We got a call yesterday from a PR guy announcing the social-media rollout of a new coalition lobbying City Hall on an $15-an-hour minimum wage proposal (a proposal that is still amorphous). Called OneSeattle, the group has a snazzy Facebook page and is interested in "how can we best raise people up to $15 while recognizing each individual industry has a different model for getting there," said Alex Fryer. Translation: OneSeattle is the business-run counterpoint to the worker-oriented group 15 Now, which wants a robust $15 wage law.
But who is in this new business group? Besides saying its members included "restaurant, manufacturing, and retail sectors," Fryer was mum. He's still getting a "complete picture" of who is involved. "When we have an announcement later this week, we will tell you who those members are."
But an e-mail leaked to The Stranger today sheds light on many of the members: big businesses and their associations. The letter, which outlines efforts to involve small businesses and workers as part of their public persona, is written by a person who attended the group's big kickoff summit today but could not be named for this post. The meeting of 70 to 100 people was led by Greater Seattle Chamber of Commerce CEO Maud Daudon (the chamber's leading membership includes Starbucks, Amazon, Boeing, Microsoft, etc). In conjunction with the chamber, the group's biggest driver is the Washington Restaurant Association, which is an affiliate of the right-leaning National Restaurant Association that represents the McDonald's Corporation, Burger King Corporation, Yum! Brands Food, 7-11 and most other food giants in the US.
As many have noted, many of those visibly fighting $15-an-hour wages have been owners of small business, even though larger businesses are behind most low wages. A two-thirds majority of low-wage workers in the US work for larger companies, and many of the nation's largest corporations are those that pay workers the least. In Seattle, an estimated 24 percent of Seattle workers (102,000 workers citywide) would benefit from raising the wage to $15 and hour.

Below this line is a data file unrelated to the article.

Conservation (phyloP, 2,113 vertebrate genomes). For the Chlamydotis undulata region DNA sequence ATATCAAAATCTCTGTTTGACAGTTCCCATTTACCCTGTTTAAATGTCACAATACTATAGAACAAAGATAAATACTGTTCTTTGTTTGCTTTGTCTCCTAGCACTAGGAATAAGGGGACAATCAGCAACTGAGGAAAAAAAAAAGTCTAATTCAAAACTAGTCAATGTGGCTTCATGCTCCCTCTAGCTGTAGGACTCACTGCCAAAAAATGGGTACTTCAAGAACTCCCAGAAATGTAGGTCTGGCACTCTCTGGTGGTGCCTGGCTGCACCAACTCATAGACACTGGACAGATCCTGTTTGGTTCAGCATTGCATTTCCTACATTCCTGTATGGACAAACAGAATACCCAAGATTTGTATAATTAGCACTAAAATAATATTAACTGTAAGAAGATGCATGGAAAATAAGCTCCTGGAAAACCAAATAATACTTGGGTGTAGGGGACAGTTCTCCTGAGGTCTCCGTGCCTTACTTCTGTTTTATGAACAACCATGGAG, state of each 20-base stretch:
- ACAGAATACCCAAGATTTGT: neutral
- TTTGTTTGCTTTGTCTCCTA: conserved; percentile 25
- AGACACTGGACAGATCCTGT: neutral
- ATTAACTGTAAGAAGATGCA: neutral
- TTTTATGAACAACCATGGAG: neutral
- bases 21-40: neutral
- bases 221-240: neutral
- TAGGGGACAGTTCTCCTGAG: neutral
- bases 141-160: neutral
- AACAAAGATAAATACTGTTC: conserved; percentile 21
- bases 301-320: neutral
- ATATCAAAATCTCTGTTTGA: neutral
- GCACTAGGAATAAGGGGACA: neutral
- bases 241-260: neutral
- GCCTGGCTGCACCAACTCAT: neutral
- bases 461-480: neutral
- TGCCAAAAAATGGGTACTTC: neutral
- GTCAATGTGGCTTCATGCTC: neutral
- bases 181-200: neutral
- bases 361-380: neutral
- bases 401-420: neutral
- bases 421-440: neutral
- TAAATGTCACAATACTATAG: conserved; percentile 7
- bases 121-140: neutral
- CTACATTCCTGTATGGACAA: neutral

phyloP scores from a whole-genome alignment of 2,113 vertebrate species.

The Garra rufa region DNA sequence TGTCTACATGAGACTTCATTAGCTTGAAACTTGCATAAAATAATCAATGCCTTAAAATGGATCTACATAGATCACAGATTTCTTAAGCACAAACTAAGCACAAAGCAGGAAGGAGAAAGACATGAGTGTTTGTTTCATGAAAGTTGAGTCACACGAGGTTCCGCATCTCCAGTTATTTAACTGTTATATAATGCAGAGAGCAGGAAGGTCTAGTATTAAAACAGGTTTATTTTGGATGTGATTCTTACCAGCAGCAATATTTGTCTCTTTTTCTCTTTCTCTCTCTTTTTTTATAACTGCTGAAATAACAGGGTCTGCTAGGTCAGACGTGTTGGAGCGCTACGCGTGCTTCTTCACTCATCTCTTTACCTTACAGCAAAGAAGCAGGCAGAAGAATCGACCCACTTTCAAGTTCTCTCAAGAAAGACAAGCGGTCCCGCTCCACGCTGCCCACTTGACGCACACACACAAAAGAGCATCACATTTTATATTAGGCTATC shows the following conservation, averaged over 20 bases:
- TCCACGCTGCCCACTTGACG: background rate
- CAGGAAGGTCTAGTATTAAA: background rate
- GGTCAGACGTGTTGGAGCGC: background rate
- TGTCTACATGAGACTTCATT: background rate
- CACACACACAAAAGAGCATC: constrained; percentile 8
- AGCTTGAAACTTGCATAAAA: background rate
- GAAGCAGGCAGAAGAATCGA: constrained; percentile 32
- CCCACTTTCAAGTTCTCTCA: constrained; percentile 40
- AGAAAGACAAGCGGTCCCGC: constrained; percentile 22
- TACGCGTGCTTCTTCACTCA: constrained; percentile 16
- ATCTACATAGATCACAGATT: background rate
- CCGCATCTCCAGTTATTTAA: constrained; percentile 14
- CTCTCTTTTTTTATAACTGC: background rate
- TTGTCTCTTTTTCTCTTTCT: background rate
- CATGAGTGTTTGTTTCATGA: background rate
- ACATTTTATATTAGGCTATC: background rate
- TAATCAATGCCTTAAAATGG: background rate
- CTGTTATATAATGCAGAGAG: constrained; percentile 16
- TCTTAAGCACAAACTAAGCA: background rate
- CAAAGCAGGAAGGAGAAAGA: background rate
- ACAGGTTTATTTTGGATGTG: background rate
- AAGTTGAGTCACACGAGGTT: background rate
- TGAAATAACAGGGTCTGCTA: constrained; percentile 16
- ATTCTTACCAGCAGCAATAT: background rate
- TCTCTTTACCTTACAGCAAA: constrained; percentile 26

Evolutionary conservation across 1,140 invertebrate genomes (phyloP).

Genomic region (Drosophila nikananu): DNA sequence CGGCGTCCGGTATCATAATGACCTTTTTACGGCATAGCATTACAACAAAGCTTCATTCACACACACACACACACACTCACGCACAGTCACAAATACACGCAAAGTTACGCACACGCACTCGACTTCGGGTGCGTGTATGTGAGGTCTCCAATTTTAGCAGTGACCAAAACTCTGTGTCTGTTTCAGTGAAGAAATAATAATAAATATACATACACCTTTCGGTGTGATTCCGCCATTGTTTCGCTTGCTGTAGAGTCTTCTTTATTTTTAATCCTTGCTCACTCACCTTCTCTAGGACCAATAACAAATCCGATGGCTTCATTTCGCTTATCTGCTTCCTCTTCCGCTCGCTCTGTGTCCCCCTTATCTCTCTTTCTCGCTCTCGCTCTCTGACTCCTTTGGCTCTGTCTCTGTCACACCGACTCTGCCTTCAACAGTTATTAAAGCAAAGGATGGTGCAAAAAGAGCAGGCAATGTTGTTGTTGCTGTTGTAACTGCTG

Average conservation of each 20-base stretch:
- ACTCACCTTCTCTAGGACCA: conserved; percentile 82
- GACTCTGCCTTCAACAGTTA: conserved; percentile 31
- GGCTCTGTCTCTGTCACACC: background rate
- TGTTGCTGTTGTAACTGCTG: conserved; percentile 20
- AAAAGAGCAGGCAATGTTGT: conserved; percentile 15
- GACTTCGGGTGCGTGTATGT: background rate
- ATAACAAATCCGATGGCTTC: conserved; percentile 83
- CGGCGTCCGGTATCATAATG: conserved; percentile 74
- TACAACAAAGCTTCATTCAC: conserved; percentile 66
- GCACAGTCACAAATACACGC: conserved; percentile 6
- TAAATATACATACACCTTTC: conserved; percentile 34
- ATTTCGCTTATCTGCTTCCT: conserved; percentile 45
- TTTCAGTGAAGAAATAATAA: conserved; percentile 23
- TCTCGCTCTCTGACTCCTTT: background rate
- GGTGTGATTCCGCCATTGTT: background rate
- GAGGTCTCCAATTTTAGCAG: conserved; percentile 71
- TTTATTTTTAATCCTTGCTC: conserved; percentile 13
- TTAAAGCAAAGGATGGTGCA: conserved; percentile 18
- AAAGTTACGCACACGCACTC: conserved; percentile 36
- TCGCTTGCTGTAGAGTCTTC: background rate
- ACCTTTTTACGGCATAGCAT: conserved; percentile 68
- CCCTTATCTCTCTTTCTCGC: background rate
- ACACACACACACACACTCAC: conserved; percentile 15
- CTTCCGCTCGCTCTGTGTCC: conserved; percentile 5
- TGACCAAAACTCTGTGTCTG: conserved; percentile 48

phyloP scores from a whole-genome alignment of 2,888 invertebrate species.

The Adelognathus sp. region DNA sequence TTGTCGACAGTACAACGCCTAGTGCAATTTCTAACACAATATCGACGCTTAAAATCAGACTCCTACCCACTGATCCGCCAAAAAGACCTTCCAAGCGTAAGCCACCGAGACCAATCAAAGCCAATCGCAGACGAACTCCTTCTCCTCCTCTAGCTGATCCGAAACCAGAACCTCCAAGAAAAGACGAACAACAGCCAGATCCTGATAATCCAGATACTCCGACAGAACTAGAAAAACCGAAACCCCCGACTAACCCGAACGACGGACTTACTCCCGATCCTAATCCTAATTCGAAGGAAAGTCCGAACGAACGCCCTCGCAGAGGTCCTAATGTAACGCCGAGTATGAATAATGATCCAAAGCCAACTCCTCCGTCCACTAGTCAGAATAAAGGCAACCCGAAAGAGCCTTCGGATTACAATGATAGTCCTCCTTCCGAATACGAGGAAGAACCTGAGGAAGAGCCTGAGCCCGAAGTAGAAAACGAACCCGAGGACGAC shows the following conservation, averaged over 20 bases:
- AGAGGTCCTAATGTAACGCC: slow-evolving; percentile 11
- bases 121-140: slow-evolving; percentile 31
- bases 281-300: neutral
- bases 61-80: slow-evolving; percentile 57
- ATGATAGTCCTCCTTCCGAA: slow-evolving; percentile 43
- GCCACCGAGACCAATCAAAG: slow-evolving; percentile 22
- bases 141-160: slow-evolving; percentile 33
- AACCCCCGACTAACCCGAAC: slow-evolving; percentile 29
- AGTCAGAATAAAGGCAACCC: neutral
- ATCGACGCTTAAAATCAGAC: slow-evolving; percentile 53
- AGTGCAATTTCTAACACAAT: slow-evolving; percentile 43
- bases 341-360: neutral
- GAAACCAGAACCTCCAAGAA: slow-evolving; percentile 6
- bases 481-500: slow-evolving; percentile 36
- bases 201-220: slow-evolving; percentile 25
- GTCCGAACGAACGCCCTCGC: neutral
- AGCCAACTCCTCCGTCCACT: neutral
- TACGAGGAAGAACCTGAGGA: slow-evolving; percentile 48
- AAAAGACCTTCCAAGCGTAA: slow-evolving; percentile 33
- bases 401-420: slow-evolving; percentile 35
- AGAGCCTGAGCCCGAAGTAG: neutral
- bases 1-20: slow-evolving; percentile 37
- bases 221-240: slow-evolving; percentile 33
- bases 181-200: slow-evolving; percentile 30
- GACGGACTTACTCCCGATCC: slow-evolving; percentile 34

OneSeattle's other members: In attendance today, the letter says, were representatives of the Northwest Grocery Association (Safeway, QFC, and Fred Meyer, etc.), Manufacturing Industrial Council of Seattle, Washington Health Care Association (representing over 400 facilities), Eli Lilly and Company pharmaceuticals, the Rental Housing Association of Puget Sound, Washington Athletic Club, Nucor Steel, and on and on. Also present were representatives of several small business including Terra Plata, Zeek's Pizza, Lam's Market, Skillet, and Ethan Stowell Restaurants.
Their goal: Almost everyone raised their hands when asked if they support a policy that would raise the wage to $15 for workers on two conditions: the law is phased in over a period of several years and that it's based on a "total compensation" model. In this formula, an employee's benefits, such as health care and retirement, would be deducted from the $15 wage. Tips would also be deducted from the wage, so an employee who makes more than $5.68 an hour in tips (the difference between the current minimum wage and $15) would still receive $9.32 from their employer as they do now. Daudon was clear that the group wanted both provisions, not just phase in or total-compensation rule. (15 Now supports a phase-in rule but not a total compensation.)
Their strategy: Bob Donegan, CEO of Ivar's restaurant chain, reportedly acknowledged that about 70 percent of Seattle voters support a $15 minimum wage without exceptions, but said, according to recent market research, that the public could be swayed by the appearance of a coalition of businesses, large and small. In that vein, the group discussed outreach to businesses owned by people of color, including Chinese and hispanic chambers of commerce.
Perhaps one of the most remarkable things discussed was a strategy to involve tipped workers themselves, the e-mail says. One bar owner reportedly said 20 bars and restaurants had a meeting with tipped employees to, according to the memo, spread the idea that 15 Now wants to get rid of tips entirely. They told the employees that if a $15 minimum wage is passed without a tip credit, employees will no longer get tips at all. They are reportedly meeting tonight at a Belltown restaurant to plan a march from Cal Anderson Park to City Hall next Tuesday to call for a tip penalty in their own wages.
Donegan reportedly talked about a plan for an initiative that would be ready at the end of the month—which could run head-to-head on the fall ballot against a 15 Now initiative. Some members of the group have sent daily delegation meetings to meet with the mayor and city council, the memo says, which are being organized by Josh McDonald from the Washington Restaurant Association.
The upshot: The people behind OneSeattle are big business, while the people we're seeing in public and on the ground—literally planning to march in the streets—are workers from small, local businesses.